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Editor’s Note: Our friend Elaine Sulzberger attended the Women’s March in Washington D.C. She shared some of her thoughts on the march, and a few photos from that day. We follow with a suggestion on how to continue the momentum.

1-20170121_154147The Women’s March in Washington DC

“In my entire life, I have never experienced anything like the women’s march in Washington D.C.

-We took the Metro to the march and it was packed with people. All of us felt a bit queasy due to the crowded atmosphere. The train was filled with all sorts of pink hats worn by men, women and children.

-The tone of the walk varied from angry to hopeful. Songs were sung throughout the day. Some made us laugh and others made us very sad.

-Police presence was minimal in most locations. However, at Trump’s hotel, lots of police and multiple barriers prevented entry to the hotel. Protests picked up in front of the hotel.

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-The signage was fabulous and so creative.
Main protest themes included

• Women’s Rights • Global Warming
• Black lives Matter • Putin and Trump
• Gay Rights
•  Science is Real

-The participant headcount grew so large that the walk split up and the city was basically shutdown for the day.  Everywhere you looked there was a sea of people. I only saw one violent encounter all day between a Trump supporter and a protestor.

-As previously mentioned, people involved in the march were friendly, kind and cared about one another.7-mg_0171 It would be great if the sense of community is maintained. We need to voice our concerns to our congressional leaders so the momentum continues.”

Best, Elaine

How to Continue Momentum

Editor’s note: Elaine brings up an important point. Our congressional leaders need to hear our concerns so that the importance of health care for Parkinson’s disease is recognized – especially if any part of the Affordable Care Act (ACA) is repealed.

As his first order of business the new president signed an executive order to repeal the ACA. Here’s what this means… even if you are safely covered behind employer-provided insurance, the protections set forth in the ACA, apply to you too. And if those protections are repealed along with the rest (or any part) of the program, you will also be affected.

4-img_0181That means you may be trapped in a job, because your pre-existing condition may mean you will not qualify for new insurance offered by another employer, and the cost of private insurance would be prohibitive. If your employer shuts down, lays you off, or even changes insurers, well, you are out of luck.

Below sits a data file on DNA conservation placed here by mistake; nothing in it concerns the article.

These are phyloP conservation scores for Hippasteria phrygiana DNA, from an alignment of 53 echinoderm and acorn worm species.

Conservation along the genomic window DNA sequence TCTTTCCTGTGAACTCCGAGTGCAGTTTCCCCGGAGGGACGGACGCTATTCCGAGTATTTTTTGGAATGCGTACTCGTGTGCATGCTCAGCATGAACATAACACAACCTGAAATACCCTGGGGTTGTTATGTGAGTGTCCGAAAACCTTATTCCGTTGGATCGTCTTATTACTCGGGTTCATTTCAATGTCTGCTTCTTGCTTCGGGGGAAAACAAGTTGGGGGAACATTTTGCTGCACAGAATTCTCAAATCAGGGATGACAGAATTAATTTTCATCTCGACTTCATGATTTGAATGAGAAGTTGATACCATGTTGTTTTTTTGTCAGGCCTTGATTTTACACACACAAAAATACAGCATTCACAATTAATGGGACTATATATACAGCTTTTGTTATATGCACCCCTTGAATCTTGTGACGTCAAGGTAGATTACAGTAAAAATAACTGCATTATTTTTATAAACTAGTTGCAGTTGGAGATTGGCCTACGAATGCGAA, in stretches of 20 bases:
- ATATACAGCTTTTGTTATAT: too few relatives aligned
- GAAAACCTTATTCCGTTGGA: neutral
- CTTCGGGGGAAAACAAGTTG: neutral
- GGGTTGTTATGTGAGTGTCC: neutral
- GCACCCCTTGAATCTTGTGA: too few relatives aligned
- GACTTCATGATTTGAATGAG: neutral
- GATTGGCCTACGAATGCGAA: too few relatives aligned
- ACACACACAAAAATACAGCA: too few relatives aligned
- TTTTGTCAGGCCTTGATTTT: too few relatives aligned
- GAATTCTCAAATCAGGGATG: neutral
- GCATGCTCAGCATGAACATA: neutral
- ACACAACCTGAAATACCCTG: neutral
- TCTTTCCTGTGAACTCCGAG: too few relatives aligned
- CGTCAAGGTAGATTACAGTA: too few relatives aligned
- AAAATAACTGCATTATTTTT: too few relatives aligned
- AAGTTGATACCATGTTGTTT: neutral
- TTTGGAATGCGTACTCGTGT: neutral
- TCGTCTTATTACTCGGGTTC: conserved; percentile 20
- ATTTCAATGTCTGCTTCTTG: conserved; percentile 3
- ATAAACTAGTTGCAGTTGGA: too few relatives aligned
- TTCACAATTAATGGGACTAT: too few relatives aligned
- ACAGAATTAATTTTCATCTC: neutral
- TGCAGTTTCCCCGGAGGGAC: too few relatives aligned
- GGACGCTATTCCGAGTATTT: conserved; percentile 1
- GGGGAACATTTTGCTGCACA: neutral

Health Care for All Includes Those With Pre-Existing Conditions like Parkinson’s Disease

The Senate GOP voted this week that they would not require an eventual ACA replacement to protect against discrimination for pre-existing conditions, which was the standard before the ACA.

It means that if you have an illness, you may not be able to afford all the care you need, because you may hit lifetime or annual caps.

The Senate GOP just voted that an eventual ACA replacement program would not be required to prohibit lifetime insurance caps. These provisions of the ACA affect everyone in this country, not just those without insurance through their employers.

Call Your Congress Daily

If you are not okay with these changes, call your representatives and let them know what’s important to you. Nothing has been set in stone yet, but our legislators have shown us a map of what they plan to do if constituents don’t make their voices heard loud and clear.
 Call 202-225-3121 and speak to a human being who will connect you with your congress people when you give them your zip code. Tell them that health care needs to be available for all people including those of us with pre-existing conditions like Parkinson’s disease.


About Parkinson’s Women Support: The mission of Parkinson’s Women Support is to offer moral support, encouragement and camaraderie for women who are Parkinson’s disease patients. Check out our Facebook page: https://www.facebook.com/parkinsonswomen

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